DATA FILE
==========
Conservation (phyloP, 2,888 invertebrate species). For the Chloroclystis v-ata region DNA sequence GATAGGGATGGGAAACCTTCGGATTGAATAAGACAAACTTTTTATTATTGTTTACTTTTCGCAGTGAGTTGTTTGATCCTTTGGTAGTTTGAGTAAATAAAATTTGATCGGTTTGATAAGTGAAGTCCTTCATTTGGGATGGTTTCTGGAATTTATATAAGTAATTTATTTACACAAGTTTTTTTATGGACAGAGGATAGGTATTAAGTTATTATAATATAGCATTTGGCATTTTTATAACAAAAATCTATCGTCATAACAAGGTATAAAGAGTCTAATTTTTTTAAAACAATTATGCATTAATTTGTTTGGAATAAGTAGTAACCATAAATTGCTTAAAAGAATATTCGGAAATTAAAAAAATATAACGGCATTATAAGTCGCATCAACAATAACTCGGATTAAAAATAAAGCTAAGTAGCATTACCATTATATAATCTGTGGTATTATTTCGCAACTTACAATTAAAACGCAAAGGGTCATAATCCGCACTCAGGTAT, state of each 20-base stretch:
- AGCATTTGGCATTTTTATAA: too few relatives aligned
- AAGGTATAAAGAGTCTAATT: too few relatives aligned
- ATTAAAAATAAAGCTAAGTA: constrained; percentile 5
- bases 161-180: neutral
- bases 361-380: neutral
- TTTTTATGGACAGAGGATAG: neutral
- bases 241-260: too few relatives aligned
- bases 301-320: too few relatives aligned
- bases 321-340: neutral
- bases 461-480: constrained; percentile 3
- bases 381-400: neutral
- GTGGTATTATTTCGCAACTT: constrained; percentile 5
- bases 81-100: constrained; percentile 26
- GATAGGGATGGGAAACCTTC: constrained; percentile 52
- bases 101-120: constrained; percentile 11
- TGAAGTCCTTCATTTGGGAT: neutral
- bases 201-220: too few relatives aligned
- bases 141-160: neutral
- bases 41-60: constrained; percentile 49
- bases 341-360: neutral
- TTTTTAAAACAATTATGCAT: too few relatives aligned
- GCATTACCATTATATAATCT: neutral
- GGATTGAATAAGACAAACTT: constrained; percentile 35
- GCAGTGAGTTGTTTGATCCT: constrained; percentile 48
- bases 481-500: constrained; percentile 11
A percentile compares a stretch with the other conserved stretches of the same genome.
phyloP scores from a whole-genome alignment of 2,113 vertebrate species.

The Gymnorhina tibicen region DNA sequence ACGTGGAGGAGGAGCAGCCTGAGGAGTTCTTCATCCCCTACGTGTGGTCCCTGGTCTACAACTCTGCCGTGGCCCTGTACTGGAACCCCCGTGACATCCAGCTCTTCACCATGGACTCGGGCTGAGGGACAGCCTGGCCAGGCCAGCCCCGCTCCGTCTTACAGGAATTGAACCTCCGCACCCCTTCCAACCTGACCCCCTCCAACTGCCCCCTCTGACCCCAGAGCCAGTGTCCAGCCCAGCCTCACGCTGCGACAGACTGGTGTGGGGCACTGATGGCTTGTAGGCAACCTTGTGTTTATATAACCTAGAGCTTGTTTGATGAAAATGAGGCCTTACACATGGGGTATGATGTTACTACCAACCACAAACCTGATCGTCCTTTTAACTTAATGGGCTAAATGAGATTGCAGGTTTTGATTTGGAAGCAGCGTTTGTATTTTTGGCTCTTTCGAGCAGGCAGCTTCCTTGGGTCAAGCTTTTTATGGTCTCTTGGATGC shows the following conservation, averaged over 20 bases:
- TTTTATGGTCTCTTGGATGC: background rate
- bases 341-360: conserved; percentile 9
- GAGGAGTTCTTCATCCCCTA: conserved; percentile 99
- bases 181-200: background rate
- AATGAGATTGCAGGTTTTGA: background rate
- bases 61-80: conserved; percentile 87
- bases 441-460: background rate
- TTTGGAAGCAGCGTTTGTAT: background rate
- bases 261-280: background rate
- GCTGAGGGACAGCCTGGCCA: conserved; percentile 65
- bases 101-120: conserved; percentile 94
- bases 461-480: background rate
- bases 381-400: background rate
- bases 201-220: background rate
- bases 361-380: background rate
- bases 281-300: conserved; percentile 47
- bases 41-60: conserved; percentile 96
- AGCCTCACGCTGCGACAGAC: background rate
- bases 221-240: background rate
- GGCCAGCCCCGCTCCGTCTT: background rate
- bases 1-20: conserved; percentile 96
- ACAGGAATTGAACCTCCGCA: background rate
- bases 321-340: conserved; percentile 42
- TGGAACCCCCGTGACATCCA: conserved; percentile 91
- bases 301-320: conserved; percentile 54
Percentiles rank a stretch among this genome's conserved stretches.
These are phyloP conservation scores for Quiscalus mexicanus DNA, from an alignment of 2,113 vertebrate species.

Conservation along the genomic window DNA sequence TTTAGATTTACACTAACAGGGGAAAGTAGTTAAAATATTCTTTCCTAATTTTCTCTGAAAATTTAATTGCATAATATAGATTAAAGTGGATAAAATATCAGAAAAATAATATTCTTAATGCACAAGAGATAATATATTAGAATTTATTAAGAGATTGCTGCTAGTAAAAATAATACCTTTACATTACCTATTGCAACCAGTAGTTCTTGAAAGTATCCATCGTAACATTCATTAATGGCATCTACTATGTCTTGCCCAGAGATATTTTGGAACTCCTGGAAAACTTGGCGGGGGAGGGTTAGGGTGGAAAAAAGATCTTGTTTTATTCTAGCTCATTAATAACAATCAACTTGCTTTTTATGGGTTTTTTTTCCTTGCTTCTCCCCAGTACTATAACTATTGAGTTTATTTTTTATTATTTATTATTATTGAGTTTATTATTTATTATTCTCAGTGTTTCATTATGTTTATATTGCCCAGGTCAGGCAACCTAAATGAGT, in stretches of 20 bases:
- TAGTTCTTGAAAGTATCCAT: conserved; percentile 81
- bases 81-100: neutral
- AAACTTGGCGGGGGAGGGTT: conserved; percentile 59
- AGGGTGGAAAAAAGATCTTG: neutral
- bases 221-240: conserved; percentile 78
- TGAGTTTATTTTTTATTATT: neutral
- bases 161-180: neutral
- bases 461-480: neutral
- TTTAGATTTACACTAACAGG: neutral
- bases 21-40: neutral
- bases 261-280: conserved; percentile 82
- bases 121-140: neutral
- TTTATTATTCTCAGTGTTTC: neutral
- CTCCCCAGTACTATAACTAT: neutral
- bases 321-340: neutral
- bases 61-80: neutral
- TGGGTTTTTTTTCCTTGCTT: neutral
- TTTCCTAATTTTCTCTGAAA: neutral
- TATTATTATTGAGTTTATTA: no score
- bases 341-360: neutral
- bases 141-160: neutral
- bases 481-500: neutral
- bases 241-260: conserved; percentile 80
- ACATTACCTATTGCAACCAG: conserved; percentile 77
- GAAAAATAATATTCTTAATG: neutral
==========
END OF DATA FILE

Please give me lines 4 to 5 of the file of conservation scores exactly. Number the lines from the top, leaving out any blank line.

- ATTAAAAATAAAGCTAAGTA: constrained; percentile 5
- bases 161-180: neutral